This July 2 marks the first annual International No Shame Day, created by black mental health advocacy organization The Siwe Project. The Siwe Project is the brainchild of poet and writer Bassey Ikpi, who has chronicled her own experience with Bipolar II disorder in Essence, The Root, xojane, MyBrownBaby and various other publications. The organization was founded in response to the suicide of her fifteen-year-old friend, Siwe Monsanto, who suffered from debilitating depression.
No Shame Day, which has been scheduled to coincide with the first Monday of National Minority Mental Health Month, aims to provide a safe, nonjudgmental space for people of color to share their own experiences or to speak as allies for family and friends who are battling mental illness. On July 2, visit The Siwe Project website to participate in discussions and to receive support, or tweet about your journey using the hashtag, #noshame. Ikpi is also encouraging everyone who can to get the word out about No Shame Day via their various social media outlets–Facebook, Twitter, LinkedIn, Tumblr–well in advance of July 2, so that participation will be wide and the issue of black mental health can receive a proper spotlight.
Ikpi has become a very vocal ambassador for de-stigmatizing mental illness in the black community, a cause that could not be more vital. According to the National Institute of Mental Health and the American Psychiatric Association, just one in three African-Americans who need mental health care receives it, and those who do are likelier to stop treatment early or receive follow-up care.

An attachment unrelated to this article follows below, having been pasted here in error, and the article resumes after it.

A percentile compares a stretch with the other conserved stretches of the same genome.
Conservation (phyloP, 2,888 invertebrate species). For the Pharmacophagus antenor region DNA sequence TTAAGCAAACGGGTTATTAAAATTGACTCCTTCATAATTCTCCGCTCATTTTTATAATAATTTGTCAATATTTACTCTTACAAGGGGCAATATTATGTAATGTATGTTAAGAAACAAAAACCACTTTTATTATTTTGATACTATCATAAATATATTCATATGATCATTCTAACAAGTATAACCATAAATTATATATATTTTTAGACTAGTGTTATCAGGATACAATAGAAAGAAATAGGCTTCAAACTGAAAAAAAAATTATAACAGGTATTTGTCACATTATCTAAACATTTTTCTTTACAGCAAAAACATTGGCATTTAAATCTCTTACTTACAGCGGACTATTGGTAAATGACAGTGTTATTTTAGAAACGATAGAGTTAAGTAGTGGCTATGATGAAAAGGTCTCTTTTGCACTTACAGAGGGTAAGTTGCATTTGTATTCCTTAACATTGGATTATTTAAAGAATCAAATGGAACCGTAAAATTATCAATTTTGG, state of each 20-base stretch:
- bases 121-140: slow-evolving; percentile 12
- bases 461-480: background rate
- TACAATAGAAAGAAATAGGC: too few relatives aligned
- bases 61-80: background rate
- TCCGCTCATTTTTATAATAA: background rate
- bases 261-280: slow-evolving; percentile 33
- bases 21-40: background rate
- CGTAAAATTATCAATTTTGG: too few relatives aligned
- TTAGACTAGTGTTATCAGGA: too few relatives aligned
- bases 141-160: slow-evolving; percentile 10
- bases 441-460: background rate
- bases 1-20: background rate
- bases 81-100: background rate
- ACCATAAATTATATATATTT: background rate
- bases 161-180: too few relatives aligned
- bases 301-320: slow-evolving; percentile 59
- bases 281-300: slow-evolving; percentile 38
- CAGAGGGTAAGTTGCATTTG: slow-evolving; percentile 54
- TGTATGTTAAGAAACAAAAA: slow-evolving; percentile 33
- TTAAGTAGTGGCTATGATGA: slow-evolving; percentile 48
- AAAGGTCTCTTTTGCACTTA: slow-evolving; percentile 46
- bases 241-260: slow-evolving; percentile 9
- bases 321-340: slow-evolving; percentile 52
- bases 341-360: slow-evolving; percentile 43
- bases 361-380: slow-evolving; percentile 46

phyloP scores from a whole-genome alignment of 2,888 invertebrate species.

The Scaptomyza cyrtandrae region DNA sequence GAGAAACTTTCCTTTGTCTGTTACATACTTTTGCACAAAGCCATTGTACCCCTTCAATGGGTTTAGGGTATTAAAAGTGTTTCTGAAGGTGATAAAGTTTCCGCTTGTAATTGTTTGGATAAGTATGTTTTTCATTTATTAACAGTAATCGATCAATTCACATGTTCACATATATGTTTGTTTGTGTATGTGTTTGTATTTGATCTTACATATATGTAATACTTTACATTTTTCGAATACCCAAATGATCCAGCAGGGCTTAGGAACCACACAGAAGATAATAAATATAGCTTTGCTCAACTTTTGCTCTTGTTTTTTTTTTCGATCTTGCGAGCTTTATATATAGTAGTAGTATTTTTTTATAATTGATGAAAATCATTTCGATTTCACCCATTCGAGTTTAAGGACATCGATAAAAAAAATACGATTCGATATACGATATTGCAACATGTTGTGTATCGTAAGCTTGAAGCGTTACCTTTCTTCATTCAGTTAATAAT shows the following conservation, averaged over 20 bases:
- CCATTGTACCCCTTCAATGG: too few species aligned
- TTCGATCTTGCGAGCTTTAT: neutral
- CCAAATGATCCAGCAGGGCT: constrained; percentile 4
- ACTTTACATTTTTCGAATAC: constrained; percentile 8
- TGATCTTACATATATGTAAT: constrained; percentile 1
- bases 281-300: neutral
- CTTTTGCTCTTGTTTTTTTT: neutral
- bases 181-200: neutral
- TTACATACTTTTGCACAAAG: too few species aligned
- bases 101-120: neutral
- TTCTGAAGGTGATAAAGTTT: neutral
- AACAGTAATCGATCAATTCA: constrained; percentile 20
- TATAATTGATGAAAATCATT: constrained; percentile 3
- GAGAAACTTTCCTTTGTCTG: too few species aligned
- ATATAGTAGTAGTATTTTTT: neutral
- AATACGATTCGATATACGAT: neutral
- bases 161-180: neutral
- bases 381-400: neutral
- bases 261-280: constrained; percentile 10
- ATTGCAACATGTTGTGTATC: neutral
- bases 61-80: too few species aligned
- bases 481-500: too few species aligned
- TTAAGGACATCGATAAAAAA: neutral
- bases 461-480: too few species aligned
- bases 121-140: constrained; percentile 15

The American Psychiatric Association further states:
Culturally diverse groups often bare a disproportionately high burden of disability resulting from mental disorders. This disparity does not stem from a greater prevalence rate or severity of illness in African Americans, but from a lack of culturally competent care, and receiving less or poor quality care.
For some disorders, such as schizophrenia and mood disorders, there is a high probability of misdiagnosis because of differences in how African-Americans express symptoms of emotional distress.
Their research indicates that culturally competent care, which includes an understanding of the various ways that mental illness is stigmatized, minimized, and explained away in the black community, is key.
This is why initiatives like No Shame Day are so significant. Though some of the stigma surrounding mental health issues seems to be slowly abating, there is still a broad cross-section of our community who still believes the problems can be prayed away or solved by simple changes to diet, attitude or environment. Some place the onus to improve or “cure” mental health issues squarely on the sufferer. And, as the American Psychiatric Association also points out, “Issues of distrust in the health care system and mental illness stigma frequently lead African-Americans to initially seek mental health support from non-medical sources.”
If you or someone you know could benefit from the discourse that will occur on No Shame Day, be sure to log into TheSiweProject.org on July 2. But you don’t have to wait until then to tell your story or to get involved. #Noshame should be our daily mantra.